I was really happy to see a lot of the messages on the spring runways redeveloping and moving forward, so as we got to New York, I have to say, I loved Donna Karan–the idea of this very polished, lady-like spirit, so influential as we went on through the entire fashion cycle. Marc Jacobs, who I just think is a brilliant gentleman, who brings so much—that whole idea of an insane asylum and that we were sitting in that padded room and the fact that he went dotty with so many polka dots. And Proenza Schouler. I think Jack and Laz bring a lot to the New York fashion scene. Those were three of my favorite collections in New York.

And moving on to London, I’m a big fan of Christopher Kane and Christopher Bailey for Burberry and all the amazing outerwear he did. And also Erdem, a Canadian designer who works out of London and does these really beautiful prints that he creates on the computer; he took the idea of digitalized tweed and made it look like flowers, and the color palette was really exquisite.

I also got the chance to see the new Tom Ford collection, and, actually, Neiman Marcus will be carrying Tom Ford as we go into the fall season, so we all had private appointments where we were able to see the collection. It is as spectacular as you would imagine it to be. It’s nice that Tom’s back in the world of women’s ready-to-wear. He’s wildly influential and does amazing menswear, amazing fragrances, amazing beauty collection, but he’s now back into the world of women’s ready-to-wear. He just launched, for his boutiques, his spring collection, but we’ll be buying fall. We’re one of his retail partners, and the clothes were absolutely out of this world!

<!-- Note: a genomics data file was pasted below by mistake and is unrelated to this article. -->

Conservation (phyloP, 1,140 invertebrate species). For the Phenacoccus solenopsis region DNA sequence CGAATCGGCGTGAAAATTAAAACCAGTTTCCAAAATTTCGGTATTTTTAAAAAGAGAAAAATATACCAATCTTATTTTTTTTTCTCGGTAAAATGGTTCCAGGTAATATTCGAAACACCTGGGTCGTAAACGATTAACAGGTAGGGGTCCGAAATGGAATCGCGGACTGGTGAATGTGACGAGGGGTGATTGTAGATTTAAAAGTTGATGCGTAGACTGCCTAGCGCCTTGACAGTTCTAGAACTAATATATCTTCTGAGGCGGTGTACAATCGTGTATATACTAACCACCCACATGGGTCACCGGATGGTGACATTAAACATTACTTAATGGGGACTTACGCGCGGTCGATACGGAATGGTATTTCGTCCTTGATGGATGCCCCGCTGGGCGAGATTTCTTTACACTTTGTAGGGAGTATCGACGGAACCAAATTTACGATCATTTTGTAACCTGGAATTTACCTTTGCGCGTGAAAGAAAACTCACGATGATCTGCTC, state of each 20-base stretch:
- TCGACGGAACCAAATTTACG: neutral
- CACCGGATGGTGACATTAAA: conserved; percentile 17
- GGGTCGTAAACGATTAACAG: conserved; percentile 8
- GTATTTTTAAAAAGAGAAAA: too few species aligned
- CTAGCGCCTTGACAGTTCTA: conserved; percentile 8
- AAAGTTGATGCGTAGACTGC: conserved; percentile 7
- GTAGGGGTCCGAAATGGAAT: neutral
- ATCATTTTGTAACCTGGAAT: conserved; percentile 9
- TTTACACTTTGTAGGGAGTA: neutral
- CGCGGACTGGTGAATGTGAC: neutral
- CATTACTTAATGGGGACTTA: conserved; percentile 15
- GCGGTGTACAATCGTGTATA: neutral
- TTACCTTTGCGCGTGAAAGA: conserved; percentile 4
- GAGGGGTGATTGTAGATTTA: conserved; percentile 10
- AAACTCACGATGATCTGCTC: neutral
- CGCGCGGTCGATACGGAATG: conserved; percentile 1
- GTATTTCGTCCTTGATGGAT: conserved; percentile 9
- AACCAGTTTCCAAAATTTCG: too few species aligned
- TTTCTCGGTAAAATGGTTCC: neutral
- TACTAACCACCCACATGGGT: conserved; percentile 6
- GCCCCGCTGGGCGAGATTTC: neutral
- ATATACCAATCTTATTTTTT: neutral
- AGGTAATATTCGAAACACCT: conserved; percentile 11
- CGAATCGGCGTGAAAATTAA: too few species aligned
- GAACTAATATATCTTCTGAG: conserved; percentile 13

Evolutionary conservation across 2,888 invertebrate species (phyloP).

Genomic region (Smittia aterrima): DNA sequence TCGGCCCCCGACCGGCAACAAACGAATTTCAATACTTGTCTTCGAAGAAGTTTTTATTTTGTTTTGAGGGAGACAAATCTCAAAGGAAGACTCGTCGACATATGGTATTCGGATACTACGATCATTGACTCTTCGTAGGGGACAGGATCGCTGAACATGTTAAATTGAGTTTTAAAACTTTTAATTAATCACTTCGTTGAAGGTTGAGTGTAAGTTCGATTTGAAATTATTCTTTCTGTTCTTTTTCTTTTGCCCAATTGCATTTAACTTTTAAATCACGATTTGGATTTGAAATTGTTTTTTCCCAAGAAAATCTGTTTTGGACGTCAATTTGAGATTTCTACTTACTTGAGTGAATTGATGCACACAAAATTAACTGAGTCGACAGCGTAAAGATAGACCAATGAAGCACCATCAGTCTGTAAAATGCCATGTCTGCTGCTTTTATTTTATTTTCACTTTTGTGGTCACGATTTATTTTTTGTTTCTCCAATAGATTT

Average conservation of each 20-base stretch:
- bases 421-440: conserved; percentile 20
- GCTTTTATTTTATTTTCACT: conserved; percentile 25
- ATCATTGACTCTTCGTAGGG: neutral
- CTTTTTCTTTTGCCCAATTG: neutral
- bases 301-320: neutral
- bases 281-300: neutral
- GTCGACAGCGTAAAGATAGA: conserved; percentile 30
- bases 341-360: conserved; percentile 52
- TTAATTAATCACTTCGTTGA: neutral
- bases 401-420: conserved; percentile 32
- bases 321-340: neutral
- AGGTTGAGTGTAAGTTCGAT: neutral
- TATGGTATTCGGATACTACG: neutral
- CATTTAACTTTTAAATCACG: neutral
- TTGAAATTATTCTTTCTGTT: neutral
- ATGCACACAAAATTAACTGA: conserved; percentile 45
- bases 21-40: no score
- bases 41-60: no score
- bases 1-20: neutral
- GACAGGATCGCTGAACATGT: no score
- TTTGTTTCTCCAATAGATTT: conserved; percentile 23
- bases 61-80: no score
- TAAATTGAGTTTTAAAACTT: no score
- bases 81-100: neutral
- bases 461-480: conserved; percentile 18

What were your favorite pieces?
He did this sheer tulle magenta dress and on top of it was a goat chubby, and the chubby went from blonde goat hair, then from pale red to deep red. He actually dyed top of the fur coat the same blonde color as the model’s hair, so her hair actually melted into the hair of the fur. Leave it to Tom Ford to be so specific!

And then when we got to Milan, I’m a huge fan of the design team of Aquilano.Rimondi. Wildly chic, a very late ‘50s, early ‘60s take on haute couture. And, interesting again, fabric details that went from a woven fabric and then a bit of a nubby wool that melted into fur. And also at Prada, where Miuccia Prada gave us this kind of riff on the 1960s as well. It’s interesting that there was this very ‘70s moment happening for spring, and we’re seeing ‘70s move forward into fall, but a lot of designers also looking at the late ‘50s, early ‘60s. And then Paris, I loved Dries Van Noten, and Chanel was a real standout. Karl went to this very dark moment, where everything was either black or black and grey, and playing with shadow, which was very interesting. An amazing presentation, but also the clothes were just spectacular. I’m also a huge fan of Haider Ackermann. I’ve been following Haider for some time, and we sell him at Neiman Marcus, but he’s getting a lot of play right now, since Karl named him one of his favorite designers! To get the approval and the stamp from Karl Lagerfeld means a lot.